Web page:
“We’ve all copied a lot of the things she’s created,” says Ruth Akins, chairman of the docent training program. Pool has been around Descanso longer than any of the others, Akins says, and is especially recognized for her knowledge of Indian culture.

Pool takes inner-city schoolchildren into the first forests they have ever seen; she brings senior citizens back to rose gardens reminiscent of their Midwest youth. A grandmotherly-looking woman with wavy gray hair and green-gray eyes, she is among about 40 volunteer docents at Descanso, which means “rest” in Spanish.

All but three of the docents are women, and more than half are over 60, Akins says.

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Love of the Outdoors

Docents are drawn to the gardens for various reasons, but most, like Pool, just enjoy the outdoors. A number say Descanso was a favorite haunt for years but that work and family ties kept them away before retirement.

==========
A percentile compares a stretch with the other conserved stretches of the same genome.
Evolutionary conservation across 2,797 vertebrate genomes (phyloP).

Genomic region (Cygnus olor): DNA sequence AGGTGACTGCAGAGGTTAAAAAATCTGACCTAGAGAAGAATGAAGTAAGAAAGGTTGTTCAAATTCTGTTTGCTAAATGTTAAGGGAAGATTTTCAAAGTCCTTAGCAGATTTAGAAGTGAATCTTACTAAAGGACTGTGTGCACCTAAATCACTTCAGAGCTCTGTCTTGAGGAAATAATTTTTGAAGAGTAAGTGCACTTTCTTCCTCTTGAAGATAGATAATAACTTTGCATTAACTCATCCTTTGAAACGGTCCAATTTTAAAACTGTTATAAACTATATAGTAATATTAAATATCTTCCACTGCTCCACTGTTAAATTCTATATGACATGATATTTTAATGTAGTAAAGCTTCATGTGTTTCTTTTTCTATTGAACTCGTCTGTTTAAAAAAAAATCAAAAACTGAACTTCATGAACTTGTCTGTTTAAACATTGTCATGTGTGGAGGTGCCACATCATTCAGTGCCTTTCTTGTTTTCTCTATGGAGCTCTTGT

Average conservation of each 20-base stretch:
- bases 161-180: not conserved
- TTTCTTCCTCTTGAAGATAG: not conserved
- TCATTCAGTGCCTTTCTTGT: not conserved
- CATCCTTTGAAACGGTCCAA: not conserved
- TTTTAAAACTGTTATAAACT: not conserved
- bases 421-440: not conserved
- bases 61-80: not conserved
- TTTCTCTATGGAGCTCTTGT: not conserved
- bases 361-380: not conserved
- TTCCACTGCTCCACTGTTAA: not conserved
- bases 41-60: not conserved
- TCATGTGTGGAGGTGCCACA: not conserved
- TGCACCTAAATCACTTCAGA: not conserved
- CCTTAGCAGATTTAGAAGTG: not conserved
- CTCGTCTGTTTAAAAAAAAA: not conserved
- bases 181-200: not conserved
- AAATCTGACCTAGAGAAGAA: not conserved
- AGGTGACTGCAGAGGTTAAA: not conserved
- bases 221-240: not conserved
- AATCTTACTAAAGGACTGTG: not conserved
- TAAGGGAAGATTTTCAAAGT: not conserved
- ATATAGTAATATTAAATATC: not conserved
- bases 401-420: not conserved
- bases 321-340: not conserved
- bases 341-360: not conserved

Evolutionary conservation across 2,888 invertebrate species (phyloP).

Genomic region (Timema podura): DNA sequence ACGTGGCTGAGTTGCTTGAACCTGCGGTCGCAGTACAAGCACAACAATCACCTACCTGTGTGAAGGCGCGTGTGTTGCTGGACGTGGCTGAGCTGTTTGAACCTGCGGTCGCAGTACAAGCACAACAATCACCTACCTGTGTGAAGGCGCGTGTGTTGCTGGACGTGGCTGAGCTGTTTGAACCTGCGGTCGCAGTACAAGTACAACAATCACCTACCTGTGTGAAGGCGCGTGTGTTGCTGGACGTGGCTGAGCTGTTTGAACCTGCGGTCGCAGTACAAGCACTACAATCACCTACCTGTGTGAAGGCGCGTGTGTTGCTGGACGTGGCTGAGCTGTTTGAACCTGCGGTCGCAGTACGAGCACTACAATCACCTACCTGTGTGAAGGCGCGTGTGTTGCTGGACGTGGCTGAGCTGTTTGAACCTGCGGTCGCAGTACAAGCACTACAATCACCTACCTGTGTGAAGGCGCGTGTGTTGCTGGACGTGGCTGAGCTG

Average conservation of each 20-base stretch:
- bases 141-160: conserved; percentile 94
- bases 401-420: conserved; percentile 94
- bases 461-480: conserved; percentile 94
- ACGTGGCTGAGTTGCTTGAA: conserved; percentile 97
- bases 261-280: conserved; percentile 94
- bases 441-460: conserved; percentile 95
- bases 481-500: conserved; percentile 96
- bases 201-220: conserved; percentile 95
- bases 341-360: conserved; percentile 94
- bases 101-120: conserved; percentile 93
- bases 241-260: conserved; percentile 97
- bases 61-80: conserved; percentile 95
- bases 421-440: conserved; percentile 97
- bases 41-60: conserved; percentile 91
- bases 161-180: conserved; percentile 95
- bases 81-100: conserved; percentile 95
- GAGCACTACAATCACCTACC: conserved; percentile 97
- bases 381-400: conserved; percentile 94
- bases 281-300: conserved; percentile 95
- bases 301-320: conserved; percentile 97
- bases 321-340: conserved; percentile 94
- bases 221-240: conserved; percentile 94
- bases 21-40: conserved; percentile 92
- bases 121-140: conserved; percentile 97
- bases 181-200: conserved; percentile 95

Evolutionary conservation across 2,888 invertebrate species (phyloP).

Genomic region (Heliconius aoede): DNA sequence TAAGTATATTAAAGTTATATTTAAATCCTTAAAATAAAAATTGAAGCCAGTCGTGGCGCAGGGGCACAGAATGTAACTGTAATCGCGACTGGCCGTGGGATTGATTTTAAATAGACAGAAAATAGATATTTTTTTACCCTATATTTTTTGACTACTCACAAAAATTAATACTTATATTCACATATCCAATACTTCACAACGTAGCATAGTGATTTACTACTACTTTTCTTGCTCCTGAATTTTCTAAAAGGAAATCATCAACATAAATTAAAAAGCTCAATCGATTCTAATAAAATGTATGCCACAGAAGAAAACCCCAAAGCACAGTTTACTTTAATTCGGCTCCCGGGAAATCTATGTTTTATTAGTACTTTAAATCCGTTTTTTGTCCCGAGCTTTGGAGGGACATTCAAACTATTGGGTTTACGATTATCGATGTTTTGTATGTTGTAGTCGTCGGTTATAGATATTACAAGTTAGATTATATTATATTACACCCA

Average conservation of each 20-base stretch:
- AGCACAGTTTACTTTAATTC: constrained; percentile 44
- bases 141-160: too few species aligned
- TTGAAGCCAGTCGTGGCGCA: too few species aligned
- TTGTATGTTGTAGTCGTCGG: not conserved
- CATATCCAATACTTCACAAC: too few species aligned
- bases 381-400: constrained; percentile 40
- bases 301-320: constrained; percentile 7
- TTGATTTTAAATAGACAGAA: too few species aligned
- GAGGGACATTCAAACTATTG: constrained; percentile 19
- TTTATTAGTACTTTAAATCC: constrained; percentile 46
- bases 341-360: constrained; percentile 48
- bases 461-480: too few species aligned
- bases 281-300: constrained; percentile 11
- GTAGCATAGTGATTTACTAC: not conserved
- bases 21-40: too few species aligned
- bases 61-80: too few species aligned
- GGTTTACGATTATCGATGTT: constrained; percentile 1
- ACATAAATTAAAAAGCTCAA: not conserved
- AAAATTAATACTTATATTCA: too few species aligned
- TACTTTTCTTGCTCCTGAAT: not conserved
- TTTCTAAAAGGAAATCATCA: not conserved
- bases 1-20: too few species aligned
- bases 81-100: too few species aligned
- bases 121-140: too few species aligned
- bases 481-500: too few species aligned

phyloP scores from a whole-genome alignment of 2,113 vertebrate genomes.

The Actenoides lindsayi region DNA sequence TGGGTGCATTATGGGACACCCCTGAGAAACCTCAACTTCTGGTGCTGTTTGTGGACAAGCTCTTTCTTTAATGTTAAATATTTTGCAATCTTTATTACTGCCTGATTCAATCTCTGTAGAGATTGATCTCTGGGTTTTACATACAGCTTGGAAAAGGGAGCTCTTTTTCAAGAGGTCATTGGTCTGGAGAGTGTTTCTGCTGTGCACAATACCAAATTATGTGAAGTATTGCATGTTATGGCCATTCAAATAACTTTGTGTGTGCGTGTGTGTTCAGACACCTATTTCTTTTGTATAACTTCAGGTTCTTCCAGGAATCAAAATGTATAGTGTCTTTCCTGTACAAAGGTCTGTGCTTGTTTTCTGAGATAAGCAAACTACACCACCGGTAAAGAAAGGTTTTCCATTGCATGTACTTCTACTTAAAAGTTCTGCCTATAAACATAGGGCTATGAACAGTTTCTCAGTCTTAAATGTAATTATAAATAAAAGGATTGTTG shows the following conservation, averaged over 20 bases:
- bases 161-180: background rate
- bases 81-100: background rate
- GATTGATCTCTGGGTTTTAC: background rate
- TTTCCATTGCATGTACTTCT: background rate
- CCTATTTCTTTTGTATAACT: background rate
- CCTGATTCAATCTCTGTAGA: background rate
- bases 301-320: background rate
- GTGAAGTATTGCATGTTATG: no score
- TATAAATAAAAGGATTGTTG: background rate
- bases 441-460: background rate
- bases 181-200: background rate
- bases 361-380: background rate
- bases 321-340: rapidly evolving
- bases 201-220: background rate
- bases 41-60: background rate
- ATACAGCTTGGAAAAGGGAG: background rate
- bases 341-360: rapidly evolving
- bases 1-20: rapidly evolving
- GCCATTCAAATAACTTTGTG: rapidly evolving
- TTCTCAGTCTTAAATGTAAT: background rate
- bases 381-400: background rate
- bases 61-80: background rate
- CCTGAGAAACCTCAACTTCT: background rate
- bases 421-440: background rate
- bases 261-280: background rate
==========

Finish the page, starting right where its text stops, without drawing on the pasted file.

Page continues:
Said Docent LaVerne Chandler, “I look forward to leading tours. My children are gone, my grandchildren live far away. It’s a real joy for me to see things through the eyes of a child.”

After completing their course, the new docents will don goldenrod smocks and begin leading tours, imparting their nature lore to others in an unbroken cycle that has held sway over this garden since 1953. That year, Los Angeles newspaper publisher E. Manchester Boddy turned over his Foothills estate and one of the grandest flower gardens in the country to Los Angeles County.

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Like many who volunteer their time at the gardens, Pool is retired. A former teacher, she has a bachelor’s degree in science from USC, where she majored in botany and biology. She lives with her husband in San Marino, is an Audubon Society member and was the first supervisor of the Eaton Canyon Nature Center in Pasadena, another county-run park. An expert on Indian lore, she can tell you how to make acorn mush and yucca petal soup faster than most housewives can rattle off a recipe for tollhouse cookies.